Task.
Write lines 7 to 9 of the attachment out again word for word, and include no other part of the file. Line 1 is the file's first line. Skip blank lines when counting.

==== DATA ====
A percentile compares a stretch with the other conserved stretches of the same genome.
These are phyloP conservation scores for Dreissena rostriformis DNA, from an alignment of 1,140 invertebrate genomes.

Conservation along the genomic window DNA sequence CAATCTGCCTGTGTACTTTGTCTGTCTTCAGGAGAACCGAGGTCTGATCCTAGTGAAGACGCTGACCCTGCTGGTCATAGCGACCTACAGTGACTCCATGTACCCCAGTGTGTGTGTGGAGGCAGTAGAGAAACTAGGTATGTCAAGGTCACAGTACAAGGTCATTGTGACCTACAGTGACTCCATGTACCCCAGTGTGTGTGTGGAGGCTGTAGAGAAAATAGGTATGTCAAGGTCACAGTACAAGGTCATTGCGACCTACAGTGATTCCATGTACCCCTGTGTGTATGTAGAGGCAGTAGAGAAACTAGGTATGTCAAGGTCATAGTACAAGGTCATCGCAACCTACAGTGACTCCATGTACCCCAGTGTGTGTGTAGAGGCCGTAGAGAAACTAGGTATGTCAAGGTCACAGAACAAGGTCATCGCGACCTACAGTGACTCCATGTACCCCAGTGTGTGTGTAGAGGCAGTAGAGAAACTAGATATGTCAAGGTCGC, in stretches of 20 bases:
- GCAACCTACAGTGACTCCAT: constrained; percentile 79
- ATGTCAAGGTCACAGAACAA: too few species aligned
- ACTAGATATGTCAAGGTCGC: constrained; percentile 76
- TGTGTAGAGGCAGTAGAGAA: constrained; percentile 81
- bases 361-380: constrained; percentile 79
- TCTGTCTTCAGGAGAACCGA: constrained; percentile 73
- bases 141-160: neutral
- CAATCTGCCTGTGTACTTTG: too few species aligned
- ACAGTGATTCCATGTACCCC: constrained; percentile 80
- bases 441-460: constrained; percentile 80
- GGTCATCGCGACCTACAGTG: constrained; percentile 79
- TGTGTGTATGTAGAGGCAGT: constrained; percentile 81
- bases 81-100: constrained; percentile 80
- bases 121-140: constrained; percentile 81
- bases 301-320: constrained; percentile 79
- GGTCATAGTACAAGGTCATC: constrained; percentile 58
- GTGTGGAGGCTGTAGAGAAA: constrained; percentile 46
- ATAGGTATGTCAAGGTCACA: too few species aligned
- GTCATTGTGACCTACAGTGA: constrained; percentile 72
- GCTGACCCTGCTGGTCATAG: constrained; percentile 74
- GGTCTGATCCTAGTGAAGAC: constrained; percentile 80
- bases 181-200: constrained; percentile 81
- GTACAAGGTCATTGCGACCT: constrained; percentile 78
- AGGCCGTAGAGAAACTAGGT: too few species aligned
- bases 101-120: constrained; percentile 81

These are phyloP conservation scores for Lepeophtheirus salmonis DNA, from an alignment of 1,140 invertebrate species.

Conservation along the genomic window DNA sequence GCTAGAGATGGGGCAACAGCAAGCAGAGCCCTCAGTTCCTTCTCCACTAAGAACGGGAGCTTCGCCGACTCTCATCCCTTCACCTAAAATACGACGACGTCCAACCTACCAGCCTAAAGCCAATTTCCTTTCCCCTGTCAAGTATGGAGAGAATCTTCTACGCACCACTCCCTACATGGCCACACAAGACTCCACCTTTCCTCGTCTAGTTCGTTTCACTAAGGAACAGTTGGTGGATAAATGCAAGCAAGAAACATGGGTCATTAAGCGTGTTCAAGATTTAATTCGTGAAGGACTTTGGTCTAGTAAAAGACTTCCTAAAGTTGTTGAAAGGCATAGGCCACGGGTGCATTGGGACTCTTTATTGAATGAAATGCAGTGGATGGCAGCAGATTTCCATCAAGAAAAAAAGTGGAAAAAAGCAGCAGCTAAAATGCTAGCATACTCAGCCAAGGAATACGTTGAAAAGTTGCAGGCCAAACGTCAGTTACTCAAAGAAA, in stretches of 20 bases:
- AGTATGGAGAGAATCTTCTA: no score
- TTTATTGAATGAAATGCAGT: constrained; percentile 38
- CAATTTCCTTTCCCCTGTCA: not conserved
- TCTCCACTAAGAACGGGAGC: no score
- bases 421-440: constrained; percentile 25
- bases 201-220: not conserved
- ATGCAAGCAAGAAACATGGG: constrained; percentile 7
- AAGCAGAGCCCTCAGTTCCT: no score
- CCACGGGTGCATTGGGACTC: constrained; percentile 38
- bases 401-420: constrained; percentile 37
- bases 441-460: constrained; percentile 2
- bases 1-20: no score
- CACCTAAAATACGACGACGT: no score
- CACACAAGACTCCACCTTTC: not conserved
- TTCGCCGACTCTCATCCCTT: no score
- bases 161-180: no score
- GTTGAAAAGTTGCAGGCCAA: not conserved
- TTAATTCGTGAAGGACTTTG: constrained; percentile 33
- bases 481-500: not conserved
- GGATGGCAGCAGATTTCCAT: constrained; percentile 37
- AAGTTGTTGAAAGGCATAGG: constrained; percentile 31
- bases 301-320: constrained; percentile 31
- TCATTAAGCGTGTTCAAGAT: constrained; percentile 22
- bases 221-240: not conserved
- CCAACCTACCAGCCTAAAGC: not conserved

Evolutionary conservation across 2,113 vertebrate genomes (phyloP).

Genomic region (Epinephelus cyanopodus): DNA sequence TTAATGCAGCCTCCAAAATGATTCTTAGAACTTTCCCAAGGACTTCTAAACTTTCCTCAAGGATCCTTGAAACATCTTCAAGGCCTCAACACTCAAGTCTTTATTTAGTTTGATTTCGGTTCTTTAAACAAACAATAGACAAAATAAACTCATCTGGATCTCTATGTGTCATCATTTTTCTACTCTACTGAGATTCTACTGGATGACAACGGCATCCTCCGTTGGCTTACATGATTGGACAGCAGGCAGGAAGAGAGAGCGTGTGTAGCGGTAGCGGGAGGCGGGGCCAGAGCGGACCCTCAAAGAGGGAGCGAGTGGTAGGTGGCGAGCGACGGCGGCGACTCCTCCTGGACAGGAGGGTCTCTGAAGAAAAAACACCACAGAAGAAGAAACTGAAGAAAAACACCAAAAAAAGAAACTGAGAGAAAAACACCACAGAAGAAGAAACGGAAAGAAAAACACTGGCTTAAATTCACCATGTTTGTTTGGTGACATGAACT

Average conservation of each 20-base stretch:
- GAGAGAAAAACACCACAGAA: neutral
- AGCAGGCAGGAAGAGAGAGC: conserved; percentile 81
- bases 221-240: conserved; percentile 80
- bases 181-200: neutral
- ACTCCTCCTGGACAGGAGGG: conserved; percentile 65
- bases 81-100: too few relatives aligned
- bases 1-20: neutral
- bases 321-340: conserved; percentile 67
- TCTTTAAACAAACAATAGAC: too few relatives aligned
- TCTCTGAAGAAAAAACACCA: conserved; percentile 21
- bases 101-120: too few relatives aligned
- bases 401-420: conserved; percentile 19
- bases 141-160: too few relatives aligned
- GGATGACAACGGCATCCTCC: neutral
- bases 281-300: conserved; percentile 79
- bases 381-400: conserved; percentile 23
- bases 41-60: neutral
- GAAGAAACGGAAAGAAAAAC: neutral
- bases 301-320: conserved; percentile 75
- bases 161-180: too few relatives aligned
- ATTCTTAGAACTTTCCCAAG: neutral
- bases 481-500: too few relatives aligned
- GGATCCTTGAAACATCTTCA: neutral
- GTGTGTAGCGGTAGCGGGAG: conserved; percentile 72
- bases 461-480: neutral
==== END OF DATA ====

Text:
- TGTGTAGAGGCAGTAGAGAA: constrained; percentile 81
- bases 361-380: constrained; percentile 79
- TCTGTCTTCAGGAGAACCGA: constrained; percentile 73